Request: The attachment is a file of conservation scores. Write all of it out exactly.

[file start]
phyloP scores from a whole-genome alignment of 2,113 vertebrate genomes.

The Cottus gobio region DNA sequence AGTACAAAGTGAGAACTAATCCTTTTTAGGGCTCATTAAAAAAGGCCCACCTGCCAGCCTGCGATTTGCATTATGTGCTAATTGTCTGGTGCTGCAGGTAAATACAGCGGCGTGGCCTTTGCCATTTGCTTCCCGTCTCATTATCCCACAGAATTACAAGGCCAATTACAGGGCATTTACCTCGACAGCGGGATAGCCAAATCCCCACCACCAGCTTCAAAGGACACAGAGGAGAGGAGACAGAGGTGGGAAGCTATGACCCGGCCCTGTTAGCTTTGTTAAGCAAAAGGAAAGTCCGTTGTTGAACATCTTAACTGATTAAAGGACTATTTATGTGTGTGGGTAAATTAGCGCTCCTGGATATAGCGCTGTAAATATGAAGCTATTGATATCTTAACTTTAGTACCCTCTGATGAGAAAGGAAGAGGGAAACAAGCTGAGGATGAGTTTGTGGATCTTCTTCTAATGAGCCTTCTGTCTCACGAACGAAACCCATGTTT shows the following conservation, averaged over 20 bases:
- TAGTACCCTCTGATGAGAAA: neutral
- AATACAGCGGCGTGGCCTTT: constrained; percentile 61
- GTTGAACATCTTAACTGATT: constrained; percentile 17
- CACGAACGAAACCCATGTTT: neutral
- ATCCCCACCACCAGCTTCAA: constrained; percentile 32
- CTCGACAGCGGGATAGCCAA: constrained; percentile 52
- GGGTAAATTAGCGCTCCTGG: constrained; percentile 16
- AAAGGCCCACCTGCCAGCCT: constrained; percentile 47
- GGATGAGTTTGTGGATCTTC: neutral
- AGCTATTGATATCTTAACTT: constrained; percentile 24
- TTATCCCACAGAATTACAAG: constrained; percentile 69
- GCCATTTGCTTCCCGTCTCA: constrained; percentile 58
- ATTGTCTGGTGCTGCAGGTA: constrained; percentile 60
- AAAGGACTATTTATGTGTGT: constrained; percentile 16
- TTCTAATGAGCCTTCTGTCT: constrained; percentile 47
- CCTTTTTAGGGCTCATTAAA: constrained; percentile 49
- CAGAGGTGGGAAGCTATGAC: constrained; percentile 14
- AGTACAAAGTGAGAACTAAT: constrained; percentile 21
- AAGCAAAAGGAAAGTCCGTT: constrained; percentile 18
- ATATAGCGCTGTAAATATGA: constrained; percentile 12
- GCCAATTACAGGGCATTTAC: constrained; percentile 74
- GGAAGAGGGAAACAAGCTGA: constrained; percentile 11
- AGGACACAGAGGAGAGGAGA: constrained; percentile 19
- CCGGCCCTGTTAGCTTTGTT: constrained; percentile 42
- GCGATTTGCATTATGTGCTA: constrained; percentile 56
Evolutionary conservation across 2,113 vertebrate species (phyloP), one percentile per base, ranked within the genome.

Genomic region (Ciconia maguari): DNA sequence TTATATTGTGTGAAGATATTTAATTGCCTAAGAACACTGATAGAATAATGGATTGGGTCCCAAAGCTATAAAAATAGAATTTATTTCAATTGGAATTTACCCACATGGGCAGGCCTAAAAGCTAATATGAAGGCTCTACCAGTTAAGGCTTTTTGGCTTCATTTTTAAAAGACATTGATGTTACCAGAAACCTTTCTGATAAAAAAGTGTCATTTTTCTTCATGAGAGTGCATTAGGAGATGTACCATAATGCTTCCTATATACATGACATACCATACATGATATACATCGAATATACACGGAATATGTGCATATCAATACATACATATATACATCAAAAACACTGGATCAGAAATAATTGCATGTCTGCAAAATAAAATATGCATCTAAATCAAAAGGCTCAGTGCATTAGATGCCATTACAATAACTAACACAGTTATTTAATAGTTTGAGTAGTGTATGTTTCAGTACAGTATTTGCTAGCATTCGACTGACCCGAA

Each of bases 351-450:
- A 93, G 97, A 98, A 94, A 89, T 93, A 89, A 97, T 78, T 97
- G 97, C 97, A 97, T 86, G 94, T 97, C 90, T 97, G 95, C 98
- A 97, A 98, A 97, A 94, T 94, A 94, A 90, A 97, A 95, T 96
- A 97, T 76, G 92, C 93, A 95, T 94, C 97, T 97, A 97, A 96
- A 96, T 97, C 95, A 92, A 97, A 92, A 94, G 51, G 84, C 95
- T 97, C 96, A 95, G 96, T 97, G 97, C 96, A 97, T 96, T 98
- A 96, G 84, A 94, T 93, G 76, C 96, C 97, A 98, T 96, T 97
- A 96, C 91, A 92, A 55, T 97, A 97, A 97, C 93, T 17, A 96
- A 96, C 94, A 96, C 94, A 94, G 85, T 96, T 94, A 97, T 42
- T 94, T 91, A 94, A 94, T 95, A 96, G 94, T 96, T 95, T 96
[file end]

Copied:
phyloP scores from a whole-genome alignment of 2,113 vertebrate genomes.

The Cottus gobio region DNA sequence AGTACAAAGTGAGAACTAATCCTTTTTAGGGCTCATTAAAAAAGGCCCACCTGCCAGCCTGCGATTTGCATTATGTGCTAATTGTCTGGTGCTGCAGGTAAATACAGCGGCGTGGCCTTTGCCATTTGCTTCCCGTCTCATTATCCCACAGAATTACAAGGCCAATTACAGGGCATTTACCTCGACAGCGGGATAGCCAAATCCCCACCACCAGCTTCAAAGGACACAGAGGAGAGGAGACAGAGGTGGGAAGCTATGACCCGGCCCTGTTAGCTTTGTTAAGCAAAAGGAAAGTCCGTTGTTGAACATCTTAACTGATTAAAGGACTATTTATGTGTGTGGGTAAATTAGCGCTCCTGGATATAGCGCTGTAAATATGAAGCTATTGATATCTTAACTTTAGTACCCTCTGATGAGAAAGGAAGAGGGAAACAAGCTGAGGATGAGTTTGTGGATCTTCTTCTAATGAGCCTTCTGTCTCACGAACGAAACCCATGTTT shows the following conservation, averaged over 20 bases:
- TAGTACCCTCTGATGAGAAA: neutral
- AATACAGCGGCGTGGCCTTT: constrained; percentile 61
- GTTGAACATCTTAACTGATT: constrained; percentile 17
- CACGAACGAAACCCATGTTT: neutral
- ATCCCCACCACCAGCTTCAA: constrained; percentile 32
- CTCGACAGCGGGATAGCCAA: constrained; percentile 52
- GGGTAAATTAGCGCTCCTGG: constrained; percentile 16
- AAAGGCCCACCTGCCAGCCT: constrained; percentile 47
- GGATGAGTTTGTGGATCTTC: neutral
- AGCTATTGATATCTTAACTT: constrained; percentile 24
- TTATCCCACAGAATTACAAG: constrained; percentile 69
- GCCATTTGCTTCCCGTCTCA: constrained; percentile 58
- ATTGTCTGGTGCTGCAGGTA: constrained; percentile 60
- AAAGGACTATTTATGTGTGT: constrained; percentile 16
- TTCTAATGAGCCTTCTGTCT: constrained; percentile 47
- CCTTTTTAGGGCTCATTAAA: constrained; percentile 49
- CAGAGGTGGGAAGCTATGAC: constrained; percentile 14
- AGTACAAAGTGAGAACTAAT: constrained; percentile 21
- AAGCAAAAGGAAAGTCCGTT: constrained; percentile 18
- ATATAGCGCTGTAAATATGA: constrained; percentile 12
- GCCAATTACAGGGCATTTAC: constrained; percentile 74
- GGAAGAGGGAAACAAGCTGA: constrained; percentile 11
- AGGACACAGAGGAGAGGAGA: constrained; percentile 19
- CCGGCCCTGTTAGCTTTGTT: constrained; percentile 42
- GCGATTTGCATTATGTGCTA: constrained; percentile 56
Evolutionary conservation across 2,113 vertebrate species (phyloP), one percentile per base, ranked within the genome.

Genomic region (Ciconia maguari): DNA sequence TTATATTGTGTGAAGATATTTAATTGCCTAAGAACACTGATAGAATAATGGATTGGGTCCCAAAGCTATAAAAATAGAATTTATTTCAATTGGAATTTACCCACATGGGCAGGCCTAAAAGCTAATATGAAGGCTCTACCAGTTAAGGCTTTTTGGCTTCATTTTTAAAAGACATTGATGTTACCAGAAACCTTTCTGATAAAAAAGTGTCATTTTTCTTCATGAGAGTGCATTAGGAGATGTACCATAATGCTTCCTATATACATGACATACCATACATGATATACATCGAATATACACGGAATATGTGCATATCAATACATACATATATACATCAAAAACACTGGATCAGAAATAATTGCATGTCTGCAAAATAAAATATGCATCTAAATCAAAAGGCTCAGTGCATTAGATGCCATTACAATAACTAACACAGTTATTTAATAGTTTGAGTAGTGTATGTTTCAGTACAGTATTTGCTAGCATTCGACTGACCCGAA

Each of bases 351-450:
- A 93, G 97, A 98, A 94, A 89, T 93, A 89, A 97, T 78, T 97
- G 97, C 97, A 97, T 86, G 94, T 97, C 90, T 97, G 95, C 98
- A 97, A 98, A 97, A 94, T 94, A 94, A 90, A 97, A 95, T 96
- A 97, T 76, G 92, C 93, A 95, T 94, C 97, T 97, A 97, A 96
- A 96, T 97, C 95, A 92, A 97, A 92, A 94, G 51, G 84, C 95
- T 97, C 96, A 95, G 96, T 97, G 97, C 96, A 97, T 96, T 98
- A 96, G 84, A 94, T 93, G 76, C 96, C 97, A 98, T 96, T 97
- A 96, C 91, A 92, A 55, T 97, A 97, A 97, C 93, T 17, A 96
- A 96, C 94, A 96, C 94, A 94, G 85, T 96, T 94, A 97, T 42
- T 94, T 91, A 94, A 94, T 95, A 96, G 94, T 96, T 95, T 96